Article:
Enough of stagflation forecasts, each more frightening than the last. Enough – for now – of energy policy sermons, as the government at last proclaims a serious nuclear plan. Instead, let’s have a week of real business stories, starting with tales of the old and new City.
First, a rum do at the London Metal Exchange. The Bank of England and Financial Conduct Authority are investigating the exchange’s handling, last month, of a ‘short squeeze’ on nickel, provoked by fear of disrupted supplies from Russia. The metal’s price rocketed 250 per cent in two days to trade briefly above $100,000 a ton, reportedly leaving a Chinese tycoon called Xiang ‘Big Shot’ Guangda with a short position that could have cost his Shanghai–based company Tsingshan Holdings $8 billion; one of Tsingshan’s backers was the state-owned China Construction Bank, which was allowed extra time to pay Tsingshan’s margin calls.
Meanwhile, nickel trading was suspended for a week, the first LME stoppage since 1985 – and $3.9 billion of trades done as the price spiked on 8 March were arbitrarily cancelled, leaving holders of long positions puzzled and angry. The price has since settled back to $33,000 and, we might guess, a lot of Chinese bacon has been saved. But who owns the LME these days? That would be Hong Kong Exchanges and Clearing Ltd, whose biggest shareholder is Hong Kong’s puppet government. Regulators might like to start by asking whether the episode attracted any signals from Beijing.
Next, whatever happened to Smith & Williamson? This bespoke wealth manager, well appreciated by an unflashy upper–middle-class customer base, seems to have fallen victim to the name-change trauma that (as with Standard Life and Aberdeen Asset Management, absurdly unvowelled as ‘Abrdn’) afflicts component firms in unhappy mergers. In 2019, S&W was acquired for £625 million by its private-equity-owned rival Tilney; the owners, Permira and Warburg Pincus, are now aiming for a fast-buck exit via listing or trade sale at up to £3 billion – possibly to the revived NatWest, which wants to beef up its Coutts wealth arm. Meanwhile, Tilney Smith & Williamson has bemused clients by renaming itself ‘Evelyn Partners’.
Why? ‘Partners’ looks odd for a firm that isn’t a partnership. As for ‘Evelyn’, it may be my fault as the author of a short official history of S&W. I’m guessing someone flicking through my dusty pamphlet lit upon Evelyn Gardens in South Kensington, where founder Andrew Williamson happened to live in the 1890s. Insignificant as that is for the firm (which operated in Bishopsgate and Cornhill) ‘Evelyn’ offers the 21st-century merit of being, guess what, ‘gender-neutral [reflecting] the versatility of our offering’.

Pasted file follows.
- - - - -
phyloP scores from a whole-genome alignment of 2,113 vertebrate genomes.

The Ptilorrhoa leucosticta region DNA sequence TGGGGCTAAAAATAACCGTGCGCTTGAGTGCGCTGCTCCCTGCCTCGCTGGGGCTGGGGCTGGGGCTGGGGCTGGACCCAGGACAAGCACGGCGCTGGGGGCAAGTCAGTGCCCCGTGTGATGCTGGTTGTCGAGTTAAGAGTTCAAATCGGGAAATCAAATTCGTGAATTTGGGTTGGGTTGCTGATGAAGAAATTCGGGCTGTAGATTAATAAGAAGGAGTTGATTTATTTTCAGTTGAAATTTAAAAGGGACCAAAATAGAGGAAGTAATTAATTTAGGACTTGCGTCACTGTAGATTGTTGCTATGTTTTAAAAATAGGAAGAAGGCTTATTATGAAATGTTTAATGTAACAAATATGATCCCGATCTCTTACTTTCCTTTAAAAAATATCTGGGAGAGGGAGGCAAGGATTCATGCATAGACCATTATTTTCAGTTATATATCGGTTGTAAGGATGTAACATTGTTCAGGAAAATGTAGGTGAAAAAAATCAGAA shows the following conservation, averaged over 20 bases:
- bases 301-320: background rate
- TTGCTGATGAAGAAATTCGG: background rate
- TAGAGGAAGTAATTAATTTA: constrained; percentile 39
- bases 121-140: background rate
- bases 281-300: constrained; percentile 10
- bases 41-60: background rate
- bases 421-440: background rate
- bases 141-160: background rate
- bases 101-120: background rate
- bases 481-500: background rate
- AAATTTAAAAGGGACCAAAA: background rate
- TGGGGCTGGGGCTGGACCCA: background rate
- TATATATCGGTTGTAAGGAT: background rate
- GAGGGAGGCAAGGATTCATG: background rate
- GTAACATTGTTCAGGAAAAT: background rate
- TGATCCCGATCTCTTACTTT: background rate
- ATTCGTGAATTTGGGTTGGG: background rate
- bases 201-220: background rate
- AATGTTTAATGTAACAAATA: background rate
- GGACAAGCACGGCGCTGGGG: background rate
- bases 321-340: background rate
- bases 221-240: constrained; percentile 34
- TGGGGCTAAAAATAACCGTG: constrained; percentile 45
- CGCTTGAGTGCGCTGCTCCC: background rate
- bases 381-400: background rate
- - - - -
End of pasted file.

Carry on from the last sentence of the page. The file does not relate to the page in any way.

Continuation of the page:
What a pity they didn’t flick as far as the story of the firm’s first ultra-high-net-worth client, Jane Hall, widow of a Queensland bank manager who had taken a stake in an unpromising local mining prospect that turned out to be a hill of solid gold. As a parable of wealth creation, ‘Mount Morgan’ would make a far more auspicious name.
The business of state
Nationalisation bad, privatisation good: that’s a fair mantra not only for this column but also for the entire economic history of Britain since 1945. Yet now we see Scotrail, the north-of-the-border passenger franchise, taken back into public ownership with no murmur of objection – Dutch operator Abellio having had its contract terminated three years early – perhaps proving, for the umpteenth time, that rail was a privatisation too far: fractured, unstable, incapable of attracting sufficient investment to deliver its promises.
Then there’s Channel 4, the state-owned broadcaster whose journalists count among Tory ministers’ most articulate critics. Culture Secretary Nadine Dorries plans to privatise it and reinvest the proceeds in the creative sector. But the channel itself prefers to stay under the state’s umbrella rather than venture into full commerciality, with added capital backing, as a subsidiary of one of the US pay-TV giants who are the likeliest bidders. If that proves anything, it’s the extent to which UK governments – unlike so many elsewhere – protect the freedom of public–service broadcasting. Channel 4 makes mediocre entertainment these days, but I suspect we’d all prefer its provocative news coverage to survive.
North of the border again, a more toxic mix of politics and business. In 2015, Nicola Sturgeon awarded, against advice and (say critics) without proper transparency, a contract to build two Hebridean ferries – at £97 million, for delivery in 2018 – to Ferguson Marine, the last shipyard on the upper Clyde. But the contract went sour, Ferguson was nationalised, costs soared to £240 million – and the ferries rust half-built in the yard while two more have recently been ordered from Turkey. Should Nicola resign over the scandal? Probably. Will she? Of course not.
Lamentation among London diners for the fate of veteran restaurateur Jeremy King, who has lost his battle to regain control of the Corbin & King group he co-founded – with the Wolseley in Piccadilly as its flagship – to Minor International, a Thai hotel group which is paying £60 million for the 24 per cent of the business it did not already own. According to one report, King is now ‘banned from even entering any of the nine restaurants he created’. According to another, the new owner has ideas of franchising the Wolseley name to ‘emerging markets like Saudi Arabia’.
A sad outcome all round: let’s hope King finds a new throne elsewhere. My own choice among his eateries was Brasserie Zédel in Soho, which has all the theatricality of the Wolseley without the celebrity hype; but in salute to him, I’ve transferred my allegiance to Dishoom, the buzzing Bombay-style café on St Martin’s Lane.
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